5 Facts About Dog Bite Law in California

In the U.S., the laws pertaining to dog bites vary from state to state. In California, the liability statute makes owners of dogs liable to anyone who is bitten by that owner’s dog, even if the dog never showed signs of being vicious in the past. Whereas in several other states, where it must be proven that the negligence of the dog’s owner led to the injury, in California, simply owning the dog is enough to make its owner responsible for its viciousness. The only recourse for dog owners is being able to prove that the victim of the dog bite provoked the dog, trespassed onto its owners property, or otherwise assumed the risk of being bitten.

Here are 5 important facts about dog bite law that all California dog owners or victims of dog bites should know:

1. Certain dog breeds receive special scrutiny in homeowner’s insurance policies

If you’re a lover of big dogs, you may be out of luck when purchasing a homeowner’s insurance policy for your home. There are several breeds that underwriters have specifically deemed as potentially dangerous, such as: Dobermans, Bull Terriers, Rottweilers, Huskies, Akitas, German Shepards, and more. For a comprehensive list of dangerous breeds check out this article.

2. The owner is responsible for a bite that takes place in a public or private place

A California dog owner is liable to the victim of its dog bite not only in public spaces, but also in private places as well – even in the owner’s own home. The definition of being lawfully upon the owner’s private property means that the victim was either permitted by law to be in that place (such as a mailman delivering mail), or if the victim was invited by the owner.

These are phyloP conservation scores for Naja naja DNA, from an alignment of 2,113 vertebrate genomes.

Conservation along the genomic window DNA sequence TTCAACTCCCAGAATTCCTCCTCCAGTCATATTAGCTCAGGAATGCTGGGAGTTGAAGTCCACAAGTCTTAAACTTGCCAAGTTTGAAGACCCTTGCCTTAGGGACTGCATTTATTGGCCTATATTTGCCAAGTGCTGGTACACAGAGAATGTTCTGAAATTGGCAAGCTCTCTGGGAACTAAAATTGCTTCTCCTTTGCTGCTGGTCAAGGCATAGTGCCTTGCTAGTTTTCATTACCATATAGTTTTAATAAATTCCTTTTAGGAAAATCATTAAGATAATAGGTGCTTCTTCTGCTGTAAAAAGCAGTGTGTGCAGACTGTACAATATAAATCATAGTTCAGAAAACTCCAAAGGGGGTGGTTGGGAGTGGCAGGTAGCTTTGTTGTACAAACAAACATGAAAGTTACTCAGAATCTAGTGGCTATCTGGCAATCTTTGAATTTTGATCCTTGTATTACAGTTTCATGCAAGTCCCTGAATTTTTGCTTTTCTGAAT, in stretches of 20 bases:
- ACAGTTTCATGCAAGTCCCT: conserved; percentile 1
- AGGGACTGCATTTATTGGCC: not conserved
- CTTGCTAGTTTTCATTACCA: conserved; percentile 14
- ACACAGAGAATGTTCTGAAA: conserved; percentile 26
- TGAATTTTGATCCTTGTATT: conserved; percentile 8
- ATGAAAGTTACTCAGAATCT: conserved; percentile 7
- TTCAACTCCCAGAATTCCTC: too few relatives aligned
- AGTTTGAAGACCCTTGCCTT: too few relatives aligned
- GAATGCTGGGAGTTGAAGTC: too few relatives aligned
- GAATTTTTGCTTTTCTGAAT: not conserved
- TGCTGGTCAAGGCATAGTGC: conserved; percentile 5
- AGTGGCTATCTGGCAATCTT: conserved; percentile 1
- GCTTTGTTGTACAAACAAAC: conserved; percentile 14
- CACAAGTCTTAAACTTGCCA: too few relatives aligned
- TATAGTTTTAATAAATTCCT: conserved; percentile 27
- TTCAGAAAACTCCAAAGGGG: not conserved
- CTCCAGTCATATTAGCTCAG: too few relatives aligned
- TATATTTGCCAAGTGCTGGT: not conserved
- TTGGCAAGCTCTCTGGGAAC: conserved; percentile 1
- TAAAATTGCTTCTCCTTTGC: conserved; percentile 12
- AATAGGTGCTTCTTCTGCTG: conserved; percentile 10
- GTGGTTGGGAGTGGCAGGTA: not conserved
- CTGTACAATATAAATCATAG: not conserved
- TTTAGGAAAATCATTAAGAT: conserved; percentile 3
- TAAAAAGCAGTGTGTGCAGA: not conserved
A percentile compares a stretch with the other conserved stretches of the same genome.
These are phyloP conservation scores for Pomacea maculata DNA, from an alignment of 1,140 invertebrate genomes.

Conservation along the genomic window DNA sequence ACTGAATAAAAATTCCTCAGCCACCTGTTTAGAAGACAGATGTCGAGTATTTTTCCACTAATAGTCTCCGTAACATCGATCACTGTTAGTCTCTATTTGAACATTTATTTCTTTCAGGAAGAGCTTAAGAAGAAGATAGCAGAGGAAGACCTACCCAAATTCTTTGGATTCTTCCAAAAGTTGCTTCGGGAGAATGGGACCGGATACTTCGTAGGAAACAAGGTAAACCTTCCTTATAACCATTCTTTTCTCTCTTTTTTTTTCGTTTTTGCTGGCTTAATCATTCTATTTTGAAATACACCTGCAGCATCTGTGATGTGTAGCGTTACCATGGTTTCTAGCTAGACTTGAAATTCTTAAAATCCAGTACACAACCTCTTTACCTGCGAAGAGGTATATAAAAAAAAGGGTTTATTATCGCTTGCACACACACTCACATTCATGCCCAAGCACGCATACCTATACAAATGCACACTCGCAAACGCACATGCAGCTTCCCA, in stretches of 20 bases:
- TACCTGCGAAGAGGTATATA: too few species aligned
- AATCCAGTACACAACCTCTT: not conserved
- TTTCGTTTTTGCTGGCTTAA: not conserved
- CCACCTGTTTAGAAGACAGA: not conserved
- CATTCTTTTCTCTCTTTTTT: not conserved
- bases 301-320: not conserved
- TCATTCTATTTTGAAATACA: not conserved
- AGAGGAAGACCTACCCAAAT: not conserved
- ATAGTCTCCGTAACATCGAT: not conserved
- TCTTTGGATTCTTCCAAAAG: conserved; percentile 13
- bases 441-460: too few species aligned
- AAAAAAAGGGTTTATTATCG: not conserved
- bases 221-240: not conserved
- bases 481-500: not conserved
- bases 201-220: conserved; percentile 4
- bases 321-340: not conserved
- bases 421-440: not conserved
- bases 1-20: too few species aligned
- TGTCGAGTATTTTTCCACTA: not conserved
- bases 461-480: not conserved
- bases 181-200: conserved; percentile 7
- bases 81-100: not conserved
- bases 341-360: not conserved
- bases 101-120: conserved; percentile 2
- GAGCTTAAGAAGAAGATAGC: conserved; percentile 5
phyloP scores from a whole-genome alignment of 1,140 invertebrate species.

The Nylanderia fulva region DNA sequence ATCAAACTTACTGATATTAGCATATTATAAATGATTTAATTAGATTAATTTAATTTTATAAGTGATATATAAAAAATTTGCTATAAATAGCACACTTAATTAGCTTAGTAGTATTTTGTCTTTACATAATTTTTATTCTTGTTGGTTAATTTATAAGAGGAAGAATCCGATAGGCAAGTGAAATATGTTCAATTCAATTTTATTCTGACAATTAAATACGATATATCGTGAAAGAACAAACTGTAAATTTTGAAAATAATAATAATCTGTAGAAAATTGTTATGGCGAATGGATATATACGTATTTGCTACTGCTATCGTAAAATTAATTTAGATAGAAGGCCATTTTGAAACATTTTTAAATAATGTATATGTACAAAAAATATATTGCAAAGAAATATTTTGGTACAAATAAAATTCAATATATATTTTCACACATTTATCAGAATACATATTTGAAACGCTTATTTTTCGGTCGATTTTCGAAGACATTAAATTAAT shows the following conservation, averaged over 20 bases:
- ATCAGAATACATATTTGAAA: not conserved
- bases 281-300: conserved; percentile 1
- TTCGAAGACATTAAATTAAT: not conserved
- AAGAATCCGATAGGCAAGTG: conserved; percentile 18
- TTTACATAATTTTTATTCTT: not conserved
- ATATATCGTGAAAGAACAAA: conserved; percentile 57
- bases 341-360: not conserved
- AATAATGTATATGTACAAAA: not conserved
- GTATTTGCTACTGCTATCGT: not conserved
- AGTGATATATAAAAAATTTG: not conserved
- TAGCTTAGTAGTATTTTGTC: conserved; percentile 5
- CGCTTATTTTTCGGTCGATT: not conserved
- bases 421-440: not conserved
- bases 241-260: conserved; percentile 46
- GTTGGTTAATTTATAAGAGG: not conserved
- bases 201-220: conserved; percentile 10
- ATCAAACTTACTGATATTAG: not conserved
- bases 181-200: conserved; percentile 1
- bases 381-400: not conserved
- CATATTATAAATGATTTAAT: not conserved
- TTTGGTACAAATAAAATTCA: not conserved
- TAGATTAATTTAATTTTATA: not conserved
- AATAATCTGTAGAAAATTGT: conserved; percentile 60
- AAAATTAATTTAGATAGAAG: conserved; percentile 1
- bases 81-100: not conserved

3. If you are bitten, preserve any and all information that you can

To help strengthen your case, it is important to gather as much relevant information as possible related to the incident and, if applicable, your prior encounters with the dog. For example, if you have any past correspondence with the dog’s owner in which you claimed to have felt threatened by the dog, this will greatly work in your favor when your case is tried. It is also crucial to retain as much information as possible surrounding the incident, such as any pictures, clothing samples, any hospital records, etc.

4. Dogs are defined as “potentially dangerous” or “vicious”

It is important to note that the law differentiates “potentially dangerous” dogs from “vicious dogs,” because while “potentially dangerous” dogs are still allowed to leave their owner’s property and enter the public space, “vicious” dogs may either be prohibited from exiting their confined enclosure or forbidden from inhabiting certain cities altogether.

5. You don’t have to be the dog’s owner to be legally deemed its owner

Dog-walkers and dog-sitters should be especially aware of this portion of the law: you do not need to technically be the dog’s owner to be made liable for a dog bite that happens under your watch. However, in order for the victim to press charges against someone who is not the established owner of the dog, the victim must be able to prove that the dog’s handler had prior knowledge of the dog’s dangerous behavior.

If you or someone you know was bitten by a dog and needs legal assistance, please contact us today for a free consultation.

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